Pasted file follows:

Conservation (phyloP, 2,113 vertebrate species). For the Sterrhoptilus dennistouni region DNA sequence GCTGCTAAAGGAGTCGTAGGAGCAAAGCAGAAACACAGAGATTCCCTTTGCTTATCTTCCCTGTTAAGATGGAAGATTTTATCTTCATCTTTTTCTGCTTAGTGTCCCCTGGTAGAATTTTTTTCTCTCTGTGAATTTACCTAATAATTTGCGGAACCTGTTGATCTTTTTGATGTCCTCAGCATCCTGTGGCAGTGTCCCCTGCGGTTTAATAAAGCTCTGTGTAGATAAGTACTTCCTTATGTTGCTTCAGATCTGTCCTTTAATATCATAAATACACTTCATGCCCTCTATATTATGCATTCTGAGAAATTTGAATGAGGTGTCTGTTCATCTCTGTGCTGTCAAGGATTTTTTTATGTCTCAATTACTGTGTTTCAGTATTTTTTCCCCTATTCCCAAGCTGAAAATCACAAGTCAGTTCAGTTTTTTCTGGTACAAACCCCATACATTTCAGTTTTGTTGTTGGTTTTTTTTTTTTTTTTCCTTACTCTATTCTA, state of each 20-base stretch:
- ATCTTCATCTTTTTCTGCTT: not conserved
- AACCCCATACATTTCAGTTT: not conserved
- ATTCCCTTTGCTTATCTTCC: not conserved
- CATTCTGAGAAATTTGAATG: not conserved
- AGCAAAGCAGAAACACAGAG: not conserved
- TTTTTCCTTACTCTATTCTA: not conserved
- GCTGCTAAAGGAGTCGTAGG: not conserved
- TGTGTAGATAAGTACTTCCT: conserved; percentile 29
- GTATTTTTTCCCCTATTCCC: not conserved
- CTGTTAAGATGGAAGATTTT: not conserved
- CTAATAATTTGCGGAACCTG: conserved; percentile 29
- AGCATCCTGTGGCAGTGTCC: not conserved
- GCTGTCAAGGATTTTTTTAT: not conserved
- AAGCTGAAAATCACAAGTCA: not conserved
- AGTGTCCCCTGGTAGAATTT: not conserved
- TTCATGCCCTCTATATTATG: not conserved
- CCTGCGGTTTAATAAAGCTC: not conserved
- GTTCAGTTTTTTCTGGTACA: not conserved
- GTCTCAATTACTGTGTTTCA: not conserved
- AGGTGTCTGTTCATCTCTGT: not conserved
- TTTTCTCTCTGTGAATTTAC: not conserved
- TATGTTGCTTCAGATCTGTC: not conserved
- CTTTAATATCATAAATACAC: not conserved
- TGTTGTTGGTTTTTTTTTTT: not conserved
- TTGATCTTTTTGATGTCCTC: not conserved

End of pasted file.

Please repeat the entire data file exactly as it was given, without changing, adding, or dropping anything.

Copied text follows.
Conservation (phyloP, 2,113 vertebrate species). For the Sterrhoptilus dennistouni region DNA sequence GCTGCTAAAGGAGTCGTAGGAGCAAAGCAGAAACACAGAGATTCCCTTTGCTTATCTTCCCTGTTAAGATGGAAGATTTTATCTTCATCTTTTTCTGCTTAGTGTCCCCTGGTAGAATTTTTTTCTCTCTGTGAATTTACCTAATAATTTGCGGAACCTGTTGATCTTTTTGATGTCCTCAGCATCCTGTGGCAGTGTCCCCTGCGGTTTAATAAAGCTCTGTGTAGATAAGTACTTCCTTATGTTGCTTCAGATCTGTCCTTTAATATCATAAATACACTTCATGCCCTCTATATTATGCATTCTGAGAAATTTGAATGAGGTGTCTGTTCATCTCTGTGCTGTCAAGGATTTTTTTATGTCTCAATTACTGTGTTTCAGTATTTTTTCCCCTATTCCCAAGCTGAAAATCACAAGTCAGTTCAGTTTTTTCTGGTACAAACCCCATACATTTCAGTTTTGTTGTTGGTTTTTTTTTTTTTTTTCCTTACTCTATTCTA, state of each 20-base stretch:
- ATCTTCATCTTTTTCTGCTT: not conserved
- AACCCCATACATTTCAGTTT: not conserved
- ATTCCCTTTGCTTATCTTCC: not conserved
- CATTCTGAGAAATTTGAATG: not conserved
- AGCAAAGCAGAAACACAGAG: not conserved
- TTTTTCCTTACTCTATTCTA: not conserved
- GCTGCTAAAGGAGTCGTAGG: not conserved
- TGTGTAGATAAGTACTTCCT: conserved; percentile 29
- GTATTTTTTCCCCTATTCCC: not conserved
- CTGTTAAGATGGAAGATTTT: not conserved
- CTAATAATTTGCGGAACCTG: conserved; percentile 29
- AGCATCCTGTGGCAGTGTCC: not conserved
- GCTGTCAAGGATTTTTTTAT: not conserved
- AAGCTGAAAATCACAAGTCA: not conserved
- AGTGTCCCCTGGTAGAATTT: not conserved
- TTCATGCCCTCTATATTATG: not conserved
- CCTGCGGTTTAATAAAGCTC: not conserved
- GTTCAGTTTTTTCTGGTACA: not conserved
- GTCTCAATTACTGTGTTTCA: not conserved
- AGGTGTCTGTTCATCTCTGT: not conserved
- TTTTCTCTCTGTGAATTTAC: not conserved
- TATGTTGCTTCAGATCTGTC: not conserved
- CTTTAATATCATAAATACAC: not conserved
- TGTTGTTGGTTTTTTTTTTT: not conserved
- TTGATCTTTTTGATGTCCTC: not conserved